Skip to Top NavigationSkip to Utility NavigationSkip to SearchSkip to Left NavigationSkip to Content
Mobile Menu

Thursday, Nov. 15

The University will close today at 4:30 p.m. with the exception of the following event: Tonight's Richard P. Garmany Chamber Music Series performance by the St. Lawrence String Quartet will continue as scheduled at 7:30 p.m. in Millard Auditorium. All classes starting at or after 4:30 p.m. will not meet; classes in session will dismiss at 4:30 p.m. Hartt Community Division activities after 3 p.m. today are canceled.

Choosing Assessment Methods

The process of choosing assessment methods is tied directly to the formulation of learning outcomes; no one kind of assessment works equally well across all learning outcomes.

For most, if not all, of your outcomes, you will want to assess at more than one point in the program. Even if you expect that students have mastered a particular skill after a certain point in the program, you will want to check and see if they still have command of that skill as seniors. Assessment methods are used to evaluate student learning by comparing a student’s product or performance against some standard or benchmark at a particular point in time (e.g., the end of an instructional unit, course, or program). These are ordinarily high stakes, high point-value products or performances. They can be embedded in particular courses or can be stand-alone tasks. Looking at the performance of groups of students on an assessment gives the faculty a picture of how the program is doing in achieving a particular learning outcome.

You have two aspects of assessment to consider: the product to be assessed and the method by which it will be assessed.  Here are some common examples of products to be assessed:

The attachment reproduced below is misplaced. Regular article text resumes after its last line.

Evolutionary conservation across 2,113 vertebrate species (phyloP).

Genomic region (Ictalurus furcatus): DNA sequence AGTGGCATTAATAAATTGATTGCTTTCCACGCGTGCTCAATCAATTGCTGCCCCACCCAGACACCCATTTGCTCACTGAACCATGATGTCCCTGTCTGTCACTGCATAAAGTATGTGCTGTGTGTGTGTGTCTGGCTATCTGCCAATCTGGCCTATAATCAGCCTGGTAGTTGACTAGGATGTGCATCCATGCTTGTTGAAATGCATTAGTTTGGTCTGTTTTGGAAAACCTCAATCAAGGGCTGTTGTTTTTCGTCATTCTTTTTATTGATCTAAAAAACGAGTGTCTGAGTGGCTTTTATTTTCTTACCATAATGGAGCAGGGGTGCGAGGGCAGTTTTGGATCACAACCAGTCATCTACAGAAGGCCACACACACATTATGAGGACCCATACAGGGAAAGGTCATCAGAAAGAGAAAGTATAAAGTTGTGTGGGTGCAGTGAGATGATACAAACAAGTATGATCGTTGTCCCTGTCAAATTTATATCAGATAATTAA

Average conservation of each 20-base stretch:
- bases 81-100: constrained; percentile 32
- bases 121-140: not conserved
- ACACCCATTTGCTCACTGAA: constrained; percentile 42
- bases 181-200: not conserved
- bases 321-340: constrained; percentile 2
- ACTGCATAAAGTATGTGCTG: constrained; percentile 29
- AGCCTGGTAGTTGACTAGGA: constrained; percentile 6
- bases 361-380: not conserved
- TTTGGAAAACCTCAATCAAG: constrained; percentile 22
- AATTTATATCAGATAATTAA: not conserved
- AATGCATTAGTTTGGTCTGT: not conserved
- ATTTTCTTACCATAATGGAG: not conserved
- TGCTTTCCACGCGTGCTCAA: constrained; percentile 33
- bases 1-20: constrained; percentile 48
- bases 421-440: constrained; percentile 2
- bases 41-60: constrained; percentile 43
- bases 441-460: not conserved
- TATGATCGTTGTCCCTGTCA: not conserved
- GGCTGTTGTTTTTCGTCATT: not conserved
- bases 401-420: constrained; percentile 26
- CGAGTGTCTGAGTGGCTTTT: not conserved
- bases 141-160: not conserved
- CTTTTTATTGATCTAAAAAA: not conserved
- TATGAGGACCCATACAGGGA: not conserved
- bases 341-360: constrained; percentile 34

• Final or comprehensive exam
  • Licensure or qualifying exam
  • Standardized test
  • Portfolio
  • Capstone project
  • Research paper
  • Thesis/dissertation
  • Presentation/Speech/Debate
  • Recital/show/audition
  • Observation

Answering the following questions will help guide faculty to develop effective assessment tasks.

  • What knowledge, skills, and dispositions do I expect students to draw upon in this task?
  • In what real-life settings do individuals use the knowledge that I identified and what ill-defined problems do they typically address?
  • For each ill-defined problem, what task(s) could I sketch out for students to complete?
  • Which task best exemplifies the characteristics of an exemplary assessment task?
  • Which assessment format will work best for this task?
  • What criteria should my students and I use in shaping and critiquing student work?


Characteristics of Effective Assessments


Identify what students are learning well and what requires more attention


Address ill-defined problems/issues that are enduring or emerging


Provoke, as well as evaluate, student learning


Are structured so that activities lead to desired performance product


Provoke student interest and persistence


Allow students to reveal their uniqueness as learners


Provide feedback to students leading to improvement


Require use of declarative, procedural, and metacognitive knowledge


Yield multiple lines of evidence that point to the same conclusion


Yield useful information to guide learning